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I have a method where i check the username and password(hash+salt) is correct. After that, and if the user have acess i do:

 if(isset($remember) && $remember == '1') {
        setcookie('email', $email,  time()+60*60*24*100);
    else {
        setcookie('email', $email, time()+3600);

My question is about security issues. the code above is insecure ? It is needed something like a signature ?

for example:

$user_email = $email;
$hash = sha1(rand(0,500).microtime());
$signature = sha1($hash . $user_email); 
$cookie = base64_encode($signature . "-" . $hash . "-" . $user_email);
setcookie('authentication', $cookie); 

What do you think ?

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How do you check if somebody is logged in? –  ComFreek Nov 4 '11 at 16:46
well, i only check if the cookie was defined (isset) or empty –  anvd Nov 4 '11 at 16:49
Oh that's very insecure because it is very simple to manually set a cookie in the browser!! –  ComFreek Nov 4 '11 at 16:50
why don't you use $_SESSIONS? –  Sawny Nov 4 '11 at 16:57
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3 Answers 3

up vote 1 down vote accepted

Anecdote time: Back around 2002 I was looking at a packet dump from my school's network and told them that they needed to fix their grades, attendance, student information, everything-under-the-sun system. The way they had it set up was such that after a user authenticated, the system would set a cookie with just the user name and an end-of-session expiry. I fired up a browser, picked a username (first initial, last name), and set that as a cookie. I had access.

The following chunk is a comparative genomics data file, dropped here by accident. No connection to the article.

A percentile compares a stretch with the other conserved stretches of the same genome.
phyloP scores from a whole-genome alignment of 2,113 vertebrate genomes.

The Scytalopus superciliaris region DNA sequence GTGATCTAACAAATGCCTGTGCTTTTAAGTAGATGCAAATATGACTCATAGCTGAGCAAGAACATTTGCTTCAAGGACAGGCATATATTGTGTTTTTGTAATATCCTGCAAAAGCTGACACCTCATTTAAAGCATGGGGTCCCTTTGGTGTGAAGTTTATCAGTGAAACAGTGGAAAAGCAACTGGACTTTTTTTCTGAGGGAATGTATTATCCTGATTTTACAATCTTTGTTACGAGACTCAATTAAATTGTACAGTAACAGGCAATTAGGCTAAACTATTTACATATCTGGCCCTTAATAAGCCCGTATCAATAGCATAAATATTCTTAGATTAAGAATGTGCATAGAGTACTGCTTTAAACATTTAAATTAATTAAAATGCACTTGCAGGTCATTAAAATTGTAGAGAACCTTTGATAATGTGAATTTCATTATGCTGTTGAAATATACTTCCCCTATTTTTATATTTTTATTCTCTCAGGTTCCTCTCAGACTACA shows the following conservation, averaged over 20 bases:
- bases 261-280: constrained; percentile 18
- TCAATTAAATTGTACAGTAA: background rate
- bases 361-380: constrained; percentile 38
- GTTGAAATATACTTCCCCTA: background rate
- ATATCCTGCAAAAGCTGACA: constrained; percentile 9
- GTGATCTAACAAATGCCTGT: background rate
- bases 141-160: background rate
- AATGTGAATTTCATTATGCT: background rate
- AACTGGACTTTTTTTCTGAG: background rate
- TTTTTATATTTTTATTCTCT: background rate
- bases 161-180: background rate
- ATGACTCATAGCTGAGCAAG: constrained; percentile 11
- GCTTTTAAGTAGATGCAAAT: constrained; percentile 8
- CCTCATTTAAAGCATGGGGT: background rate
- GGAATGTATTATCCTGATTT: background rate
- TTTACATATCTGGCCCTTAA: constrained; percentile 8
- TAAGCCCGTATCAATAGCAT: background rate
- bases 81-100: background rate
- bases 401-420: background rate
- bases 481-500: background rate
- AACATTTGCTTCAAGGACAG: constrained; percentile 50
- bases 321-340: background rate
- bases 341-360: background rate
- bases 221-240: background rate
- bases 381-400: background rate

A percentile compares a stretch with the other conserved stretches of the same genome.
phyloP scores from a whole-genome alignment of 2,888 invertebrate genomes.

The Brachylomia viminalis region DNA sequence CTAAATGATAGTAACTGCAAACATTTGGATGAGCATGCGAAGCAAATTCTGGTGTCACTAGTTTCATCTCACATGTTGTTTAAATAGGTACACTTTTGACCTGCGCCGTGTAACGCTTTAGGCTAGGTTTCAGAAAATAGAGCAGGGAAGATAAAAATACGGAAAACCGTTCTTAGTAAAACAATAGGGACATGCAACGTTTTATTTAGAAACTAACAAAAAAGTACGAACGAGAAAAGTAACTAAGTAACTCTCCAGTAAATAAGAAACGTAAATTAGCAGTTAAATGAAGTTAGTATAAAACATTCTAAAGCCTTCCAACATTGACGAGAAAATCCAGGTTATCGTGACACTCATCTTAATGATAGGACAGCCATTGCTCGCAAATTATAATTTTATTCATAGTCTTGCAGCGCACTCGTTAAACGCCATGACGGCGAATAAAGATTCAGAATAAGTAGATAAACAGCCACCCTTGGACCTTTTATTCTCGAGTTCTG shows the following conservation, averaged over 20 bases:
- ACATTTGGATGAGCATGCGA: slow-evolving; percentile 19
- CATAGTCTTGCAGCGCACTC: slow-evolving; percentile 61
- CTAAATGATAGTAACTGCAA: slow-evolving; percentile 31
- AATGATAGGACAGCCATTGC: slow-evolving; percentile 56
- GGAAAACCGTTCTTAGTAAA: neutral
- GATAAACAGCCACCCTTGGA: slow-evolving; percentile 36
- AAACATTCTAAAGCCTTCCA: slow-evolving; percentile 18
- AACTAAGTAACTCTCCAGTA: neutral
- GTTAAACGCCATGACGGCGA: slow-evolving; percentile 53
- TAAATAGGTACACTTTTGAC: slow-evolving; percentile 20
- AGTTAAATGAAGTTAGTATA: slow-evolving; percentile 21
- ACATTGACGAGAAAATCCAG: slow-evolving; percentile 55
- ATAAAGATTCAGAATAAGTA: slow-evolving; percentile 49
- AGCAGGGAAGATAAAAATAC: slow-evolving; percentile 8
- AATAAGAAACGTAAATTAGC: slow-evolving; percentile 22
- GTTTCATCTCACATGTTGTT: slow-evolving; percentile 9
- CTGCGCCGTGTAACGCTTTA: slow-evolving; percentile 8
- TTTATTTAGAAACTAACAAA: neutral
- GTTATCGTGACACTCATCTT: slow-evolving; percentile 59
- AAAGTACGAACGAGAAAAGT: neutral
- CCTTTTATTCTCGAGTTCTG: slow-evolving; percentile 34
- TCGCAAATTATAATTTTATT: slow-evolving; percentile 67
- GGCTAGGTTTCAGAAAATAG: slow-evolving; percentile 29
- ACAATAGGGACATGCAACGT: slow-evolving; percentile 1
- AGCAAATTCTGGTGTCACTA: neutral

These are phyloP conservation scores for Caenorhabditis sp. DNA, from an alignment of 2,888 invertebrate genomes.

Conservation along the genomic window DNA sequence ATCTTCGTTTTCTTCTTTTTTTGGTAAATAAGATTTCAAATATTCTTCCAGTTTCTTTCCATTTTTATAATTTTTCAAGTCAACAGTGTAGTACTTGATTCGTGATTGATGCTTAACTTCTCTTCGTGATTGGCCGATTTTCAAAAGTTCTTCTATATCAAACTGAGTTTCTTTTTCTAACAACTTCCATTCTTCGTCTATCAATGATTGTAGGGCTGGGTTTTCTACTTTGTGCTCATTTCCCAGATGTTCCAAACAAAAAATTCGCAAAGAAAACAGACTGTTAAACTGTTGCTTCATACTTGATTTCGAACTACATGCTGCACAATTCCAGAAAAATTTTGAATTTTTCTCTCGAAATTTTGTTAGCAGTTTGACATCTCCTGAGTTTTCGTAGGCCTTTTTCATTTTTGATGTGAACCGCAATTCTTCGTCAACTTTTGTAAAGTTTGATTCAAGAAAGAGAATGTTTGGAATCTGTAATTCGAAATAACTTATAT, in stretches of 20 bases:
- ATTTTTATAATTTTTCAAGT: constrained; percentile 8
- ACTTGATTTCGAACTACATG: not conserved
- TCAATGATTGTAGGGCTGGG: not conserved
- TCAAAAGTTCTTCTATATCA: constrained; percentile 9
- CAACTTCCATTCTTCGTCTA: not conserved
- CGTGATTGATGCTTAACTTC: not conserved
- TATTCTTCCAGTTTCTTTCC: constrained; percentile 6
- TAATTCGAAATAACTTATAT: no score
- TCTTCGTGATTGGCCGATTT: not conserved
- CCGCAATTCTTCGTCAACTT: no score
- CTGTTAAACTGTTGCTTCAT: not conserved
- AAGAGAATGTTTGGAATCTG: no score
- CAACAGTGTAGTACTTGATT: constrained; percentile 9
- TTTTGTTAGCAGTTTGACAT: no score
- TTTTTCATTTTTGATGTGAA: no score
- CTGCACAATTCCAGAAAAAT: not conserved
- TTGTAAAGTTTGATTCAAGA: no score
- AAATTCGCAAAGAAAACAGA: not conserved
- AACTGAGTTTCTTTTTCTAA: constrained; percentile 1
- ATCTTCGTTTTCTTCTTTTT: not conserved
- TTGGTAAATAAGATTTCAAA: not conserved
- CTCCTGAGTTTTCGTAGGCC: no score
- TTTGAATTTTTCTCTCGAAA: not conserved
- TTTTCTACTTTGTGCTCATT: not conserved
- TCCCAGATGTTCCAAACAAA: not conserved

What they should have done was set a random 128 number and kept track of that in the server (number, corresponding user, timeout value).

See also

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You need to be verifying a random generated hash or something server-side. A user can adjust data all the want, and send whatever back for a cookie data. With your current scheme, it seems that it would be easy to specify whatever user they wanted. Scary.

When they login, stick an authentication key in the database, along with IP, UserAgent, and Expiration. If they try to use your site and the IP or UserAgent are different, or the key is expired, force a logout.

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In order to easily prevent the user from altering the values of the cookies, you can use this class found on the web. It will write a cookie containing a hash corresponding to the "sum" of all the cookies's values, so if you change a data, the hash will be incorrect.

Only three methods are needed: Cookie::set(cookie_name, value), Cookie::get(cookie_name) and Cookie::reset().

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